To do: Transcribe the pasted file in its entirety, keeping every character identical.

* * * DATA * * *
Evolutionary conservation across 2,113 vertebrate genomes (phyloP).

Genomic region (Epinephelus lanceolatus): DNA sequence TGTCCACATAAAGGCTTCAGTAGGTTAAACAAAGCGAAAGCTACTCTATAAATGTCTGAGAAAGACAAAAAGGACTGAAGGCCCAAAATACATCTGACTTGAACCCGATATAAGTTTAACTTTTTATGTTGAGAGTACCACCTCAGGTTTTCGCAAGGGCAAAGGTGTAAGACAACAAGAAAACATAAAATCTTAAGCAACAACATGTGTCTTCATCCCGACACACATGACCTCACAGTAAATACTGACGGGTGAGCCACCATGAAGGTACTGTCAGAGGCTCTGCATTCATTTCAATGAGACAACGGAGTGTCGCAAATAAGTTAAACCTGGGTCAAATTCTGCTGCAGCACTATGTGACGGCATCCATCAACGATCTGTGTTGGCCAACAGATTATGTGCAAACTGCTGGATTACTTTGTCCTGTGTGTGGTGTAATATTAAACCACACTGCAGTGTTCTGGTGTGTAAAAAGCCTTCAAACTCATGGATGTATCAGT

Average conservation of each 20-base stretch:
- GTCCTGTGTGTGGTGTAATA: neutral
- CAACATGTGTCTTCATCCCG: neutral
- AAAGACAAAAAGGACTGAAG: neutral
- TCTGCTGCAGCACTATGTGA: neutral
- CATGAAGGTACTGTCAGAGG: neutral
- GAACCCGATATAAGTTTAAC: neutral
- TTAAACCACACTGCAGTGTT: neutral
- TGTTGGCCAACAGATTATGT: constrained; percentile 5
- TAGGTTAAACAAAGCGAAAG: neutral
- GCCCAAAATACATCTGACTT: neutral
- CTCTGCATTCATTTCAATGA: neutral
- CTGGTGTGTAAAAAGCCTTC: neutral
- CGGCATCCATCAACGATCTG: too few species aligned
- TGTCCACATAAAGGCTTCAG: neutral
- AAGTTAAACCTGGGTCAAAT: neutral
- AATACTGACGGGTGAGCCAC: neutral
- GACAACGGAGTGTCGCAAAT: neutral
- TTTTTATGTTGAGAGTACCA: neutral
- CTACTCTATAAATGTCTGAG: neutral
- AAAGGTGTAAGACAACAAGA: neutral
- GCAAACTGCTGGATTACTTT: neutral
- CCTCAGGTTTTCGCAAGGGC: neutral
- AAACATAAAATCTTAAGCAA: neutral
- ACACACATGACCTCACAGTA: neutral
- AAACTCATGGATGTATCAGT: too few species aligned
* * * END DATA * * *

Evolutionary conservation across 2,113 vertebrate genomes (phyloP).

Genomic region (Epinephelus lanceolatus): DNA sequence TGTCCACATAAAGGCTTCAGTAGGTTAAACAAAGCGAAAGCTACTCTATAAATGTCTGAGAAAGACAAAAAGGACTGAAGGCCCAAAATACATCTGACTTGAACCCGATATAAGTTTAACTTTTTATGTTGAGAGTACCACCTCAGGTTTTCGCAAGGGCAAAGGTGTAAGACAACAAGAAAACATAAAATCTTAAGCAACAACATGTGTCTTCATCCCGACACACATGACCTCACAGTAAATACTGACGGGTGAGCCACCATGAAGGTACTGTCAGAGGCTCTGCATTCATTTCAATGAGACAACGGAGTGTCGCAAATAAGTTAAACCTGGGTCAAATTCTGCTGCAGCACTATGTGACGGCATCCATCAACGATCTGTGTTGGCCAACAGATTATGTGCAAACTGCTGGATTACTTTGTCCTGTGTGTGGTGTAATATTAAACCACACTGCAGTGTTCTGGTGTGTAAAAAGCCTTCAAACTCATGGATGTATCAGT

Average conservation of each 20-base stretch:
- GTCCTGTGTGTGGTGTAATA: neutral
- CAACATGTGTCTTCATCCCG: neutral
- AAAGACAAAAAGGACTGAAG: neutral
- TCTGCTGCAGCACTATGTGA: neutral
- CATGAAGGTACTGTCAGAGG: neutral
- GAACCCGATATAAGTTTAAC: neutral
- TTAAACCACACTGCAGTGTT: neutral
- TGTTGGCCAACAGATTATGT: constrained; percentile 5
- TAGGTTAAACAAAGCGAAAG: neutral
- GCCCAAAATACATCTGACTT: neutral
- CTCTGCATTCATTTCAATGA: neutral
- CTGGTGTGTAAAAAGCCTTC: neutral
- CGGCATCCATCAACGATCTG: too few species aligned
- TGTCCACATAAAGGCTTCAG: neutral
- AAGTTAAACCTGGGTCAAAT: neutral
- AATACTGACGGGTGAGCCAC: neutral
- GACAACGGAGTGTCGCAAAT: neutral
- TTTTTATGTTGAGAGTACCA: neutral
- CTACTCTATAAATGTCTGAG: neutral
- AAAGGTGTAAGACAACAAGA: neutral
- GCAAACTGCTGGATTACTTT: neutral
- CCTCAGGTTTTCGCAAGGGC: neutral
- AAACATAAAATCTTAAGCAA: neutral
- ACACACATGACCTCACAGTA: neutral
- AAACTCATGGATGTATCAGT: too few species aligned